That's the subtitle to a new book of interviews with 20 web presences ranging from filthy rich (Arianna Huffington) to recently relocated (Andrew Malcolm, now at Investors Business Daily and late of the LA Times[*]) to left-wing (Jane Hamsher of Firedoglake) to right-wing (Thomas Lifson of American Thinker) to libertarian (Tyler Cowen of Marginal Revolution) to establishment (Ben Smith of Politico, Steve Clemons of Washington Note/New America Foundation) to crazy, cockeyed optimists pining for a world of exploding choices and options for all of us, even those among us with little more than a t-shirt and a dream to guide us (yours truly).
While an impressive 44% of all Americans read political blogs, tens of millions do so daily….Even more significant than the sheer number of people who read and are influenced by political blogs is the importance people attach to them. Studies have found that political blog readers consider such blogs more trustworthy sources of information than they do any other mainstream news media, including online and offline newspapers, television and radio. Political blogs are considered more trustworthy because they provide access to a broader spectrum of issues than is availabe in the mainstream news media; cover those issues in greater depth, with more independence and points of view; and present them in a manner that's more understandable and relevant to readers.
Here are some snippets from his conversation with me, which took place over a year ago (if I'm remembering correctly—and as my note the bottom suggests, my memory ain't all that good):
What was the original goal for [Hit & Run]? …It's definitely like a coffeehouse, an eighteenth- or nineteenth-century coffeehouse, model of a conversation where there are some people who're starting and structuring the conversation. But it's very much a conversation, not necessarily among equals, but where the traditional roles of authority and subject have very much broken down or have at least become more leveled….Regardless of whether you're talking about traditional authority figures like politicians, priests, stockbrokers, lawyers, or doctors, they're losing power at the expense of end users in a network who're starting to push back and say, "You know what? I'm pretty smart. I know how to live my life. I know what information I have, and I want to have a conversation rather than listen to a lecture."…
Why do you think Hit & Run has been so successful? I think it's partly due to the talent of the individual contributors, skimming and bringing stories or concepts that wouldn't otherwise be voiced….our ideological framework of libertarianism with a small 'l'…[is] of great interest to many poeple and it fits exceptionally well with the increasing shift from centralization to decentralization in economic power, telecommunications, and in lifestyle. I think the general vibe and the general mentality of Hit & Run, Reason magazine, and, more broadly, of libertarianism with a small 'l' comports very well with that.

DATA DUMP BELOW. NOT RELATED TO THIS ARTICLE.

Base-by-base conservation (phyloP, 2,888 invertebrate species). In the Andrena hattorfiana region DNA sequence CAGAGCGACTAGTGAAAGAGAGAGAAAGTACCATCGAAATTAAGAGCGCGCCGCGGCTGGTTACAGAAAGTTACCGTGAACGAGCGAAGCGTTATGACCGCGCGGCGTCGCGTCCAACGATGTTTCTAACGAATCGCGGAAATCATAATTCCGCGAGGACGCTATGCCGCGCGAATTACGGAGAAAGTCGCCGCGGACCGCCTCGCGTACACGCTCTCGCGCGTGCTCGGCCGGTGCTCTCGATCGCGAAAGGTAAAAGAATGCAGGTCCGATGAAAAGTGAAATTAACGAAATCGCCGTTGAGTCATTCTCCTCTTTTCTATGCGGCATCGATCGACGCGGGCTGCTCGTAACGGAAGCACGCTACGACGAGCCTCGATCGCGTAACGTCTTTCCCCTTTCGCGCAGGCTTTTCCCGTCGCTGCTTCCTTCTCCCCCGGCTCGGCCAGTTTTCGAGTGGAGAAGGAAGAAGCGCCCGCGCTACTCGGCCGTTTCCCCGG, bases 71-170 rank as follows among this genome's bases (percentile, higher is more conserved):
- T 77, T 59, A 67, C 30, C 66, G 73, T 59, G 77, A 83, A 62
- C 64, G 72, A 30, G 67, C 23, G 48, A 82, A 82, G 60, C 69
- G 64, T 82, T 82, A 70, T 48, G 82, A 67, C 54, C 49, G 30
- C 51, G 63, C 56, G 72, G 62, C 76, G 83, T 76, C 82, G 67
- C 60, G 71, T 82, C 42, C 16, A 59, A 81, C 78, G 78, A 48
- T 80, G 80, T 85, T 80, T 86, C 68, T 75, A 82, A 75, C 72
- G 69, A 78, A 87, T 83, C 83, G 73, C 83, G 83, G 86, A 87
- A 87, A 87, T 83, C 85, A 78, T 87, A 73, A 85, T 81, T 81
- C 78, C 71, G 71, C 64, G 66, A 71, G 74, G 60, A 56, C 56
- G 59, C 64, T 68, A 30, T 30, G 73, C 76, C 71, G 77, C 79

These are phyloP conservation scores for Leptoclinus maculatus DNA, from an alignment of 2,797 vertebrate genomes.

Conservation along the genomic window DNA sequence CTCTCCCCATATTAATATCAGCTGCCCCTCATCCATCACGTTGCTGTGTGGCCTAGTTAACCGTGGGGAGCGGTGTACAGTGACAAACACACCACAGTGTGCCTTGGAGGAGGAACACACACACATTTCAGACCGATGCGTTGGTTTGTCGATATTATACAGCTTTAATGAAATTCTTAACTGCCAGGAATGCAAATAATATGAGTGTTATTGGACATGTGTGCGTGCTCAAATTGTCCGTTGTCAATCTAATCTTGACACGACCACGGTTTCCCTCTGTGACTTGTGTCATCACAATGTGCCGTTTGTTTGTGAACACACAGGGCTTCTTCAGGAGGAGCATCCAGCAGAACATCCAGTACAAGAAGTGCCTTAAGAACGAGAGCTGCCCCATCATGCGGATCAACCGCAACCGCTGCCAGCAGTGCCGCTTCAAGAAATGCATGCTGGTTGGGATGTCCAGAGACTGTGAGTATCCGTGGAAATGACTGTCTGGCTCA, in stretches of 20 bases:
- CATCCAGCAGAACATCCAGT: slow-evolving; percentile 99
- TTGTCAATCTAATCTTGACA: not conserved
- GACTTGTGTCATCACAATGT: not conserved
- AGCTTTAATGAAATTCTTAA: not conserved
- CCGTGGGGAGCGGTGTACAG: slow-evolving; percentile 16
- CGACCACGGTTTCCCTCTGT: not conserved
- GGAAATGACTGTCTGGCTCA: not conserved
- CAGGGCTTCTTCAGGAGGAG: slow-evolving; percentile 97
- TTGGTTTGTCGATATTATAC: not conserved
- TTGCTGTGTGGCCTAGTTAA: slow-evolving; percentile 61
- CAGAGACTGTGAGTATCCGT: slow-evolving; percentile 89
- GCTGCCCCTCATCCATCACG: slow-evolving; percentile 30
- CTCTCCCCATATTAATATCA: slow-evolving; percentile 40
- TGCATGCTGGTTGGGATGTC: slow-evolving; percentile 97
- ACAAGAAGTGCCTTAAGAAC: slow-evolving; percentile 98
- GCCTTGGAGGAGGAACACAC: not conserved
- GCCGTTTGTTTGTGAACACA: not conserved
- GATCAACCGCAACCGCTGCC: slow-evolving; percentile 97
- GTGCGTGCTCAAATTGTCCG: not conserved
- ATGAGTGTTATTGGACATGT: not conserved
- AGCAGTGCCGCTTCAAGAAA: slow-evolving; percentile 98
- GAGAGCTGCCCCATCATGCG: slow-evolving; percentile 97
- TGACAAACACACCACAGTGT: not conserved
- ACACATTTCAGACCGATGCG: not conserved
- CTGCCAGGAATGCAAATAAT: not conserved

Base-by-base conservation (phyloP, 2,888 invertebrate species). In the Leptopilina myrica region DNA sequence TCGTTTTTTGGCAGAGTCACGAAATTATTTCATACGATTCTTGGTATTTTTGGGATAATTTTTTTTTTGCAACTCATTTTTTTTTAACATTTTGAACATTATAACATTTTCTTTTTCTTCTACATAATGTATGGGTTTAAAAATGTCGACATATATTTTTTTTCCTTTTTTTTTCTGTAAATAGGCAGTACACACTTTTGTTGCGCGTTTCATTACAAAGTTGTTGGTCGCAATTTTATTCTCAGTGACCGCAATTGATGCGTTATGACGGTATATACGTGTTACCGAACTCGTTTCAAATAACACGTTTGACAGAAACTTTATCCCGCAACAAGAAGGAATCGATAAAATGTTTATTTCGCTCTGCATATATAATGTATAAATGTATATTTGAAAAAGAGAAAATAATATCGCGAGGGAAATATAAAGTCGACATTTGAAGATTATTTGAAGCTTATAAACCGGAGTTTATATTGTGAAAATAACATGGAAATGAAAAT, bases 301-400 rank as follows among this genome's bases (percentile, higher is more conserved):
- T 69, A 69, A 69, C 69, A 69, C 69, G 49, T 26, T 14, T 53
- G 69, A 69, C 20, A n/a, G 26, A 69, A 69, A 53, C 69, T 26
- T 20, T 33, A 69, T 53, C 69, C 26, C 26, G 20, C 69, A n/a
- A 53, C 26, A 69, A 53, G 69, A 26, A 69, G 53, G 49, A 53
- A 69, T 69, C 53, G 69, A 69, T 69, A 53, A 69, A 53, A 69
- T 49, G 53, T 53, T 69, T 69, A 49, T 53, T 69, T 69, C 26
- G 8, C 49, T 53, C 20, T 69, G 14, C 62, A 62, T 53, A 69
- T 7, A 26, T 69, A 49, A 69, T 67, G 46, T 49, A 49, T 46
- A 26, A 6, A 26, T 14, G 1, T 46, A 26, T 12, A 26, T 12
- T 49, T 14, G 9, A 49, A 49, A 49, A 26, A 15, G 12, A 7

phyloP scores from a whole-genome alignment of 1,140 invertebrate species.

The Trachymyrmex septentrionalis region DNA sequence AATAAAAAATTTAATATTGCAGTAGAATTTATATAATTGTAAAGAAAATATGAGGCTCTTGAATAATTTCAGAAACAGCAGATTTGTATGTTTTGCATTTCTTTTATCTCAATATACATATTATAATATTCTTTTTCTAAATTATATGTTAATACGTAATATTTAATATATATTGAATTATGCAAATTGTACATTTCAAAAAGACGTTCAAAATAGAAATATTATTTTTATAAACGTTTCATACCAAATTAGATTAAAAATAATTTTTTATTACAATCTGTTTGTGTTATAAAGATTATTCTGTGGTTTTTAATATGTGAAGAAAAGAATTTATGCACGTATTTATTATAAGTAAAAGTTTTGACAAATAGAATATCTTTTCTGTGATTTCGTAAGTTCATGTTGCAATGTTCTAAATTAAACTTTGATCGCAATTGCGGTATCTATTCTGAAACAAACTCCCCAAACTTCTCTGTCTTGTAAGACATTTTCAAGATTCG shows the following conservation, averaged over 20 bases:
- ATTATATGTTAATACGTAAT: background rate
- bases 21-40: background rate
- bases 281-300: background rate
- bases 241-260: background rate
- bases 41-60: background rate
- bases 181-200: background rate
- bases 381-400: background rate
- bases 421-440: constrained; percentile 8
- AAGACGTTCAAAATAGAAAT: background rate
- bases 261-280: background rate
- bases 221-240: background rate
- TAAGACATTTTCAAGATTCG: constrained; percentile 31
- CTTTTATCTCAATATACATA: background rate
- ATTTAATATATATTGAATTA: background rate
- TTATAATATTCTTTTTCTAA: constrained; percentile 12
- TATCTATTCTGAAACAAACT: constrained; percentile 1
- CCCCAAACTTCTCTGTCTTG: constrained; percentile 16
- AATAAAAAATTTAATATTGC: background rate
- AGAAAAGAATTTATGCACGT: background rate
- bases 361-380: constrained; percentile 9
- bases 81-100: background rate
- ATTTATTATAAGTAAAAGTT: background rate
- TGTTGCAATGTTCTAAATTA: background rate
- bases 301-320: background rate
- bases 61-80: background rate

How, in your opinion, has the political blogosphere evloved over time? …Ten years into the blogging phenomenon new conventions have formed. While blogging remains an extremely vital, viable, and interesting thing, part of me is looking forward to the next develpments, which we can't fully anticipate….I'm looking forward to the next thing that's going to be participatory, that's going to be revelatory, and is going to deliver some new kind of information, some new kind of conversation that's important.
Mea culpa: I told Haas that Hit & Run launched in late 2001 when in fact it was late 2002. For early archives, go here.
Making it in the Political Blogosphere is far more interesting than my inclusion might suggest (apart from the names listed above, Haas interviewed Rogers Cadenead, Juan Cole, Cheryl Contee, Kevin Drum, Eric Garris, Taegan Goddard, John Hawkins, Jim Hoft, Eric Olsen, Heather Parton, Lew Rockwell, and Matt Yglesias). There's a wealth of perspective, insight, history, advice, and storytelling from the interviewees, and Haas' opening and closing chapters provide great ways of thinking about the blogosphere.
[*]: In the original version of this post, I mistakenly wrote that Andrew Malcolm had been fired when in fact he had been hired away by IBD. Check out his IBD archive here.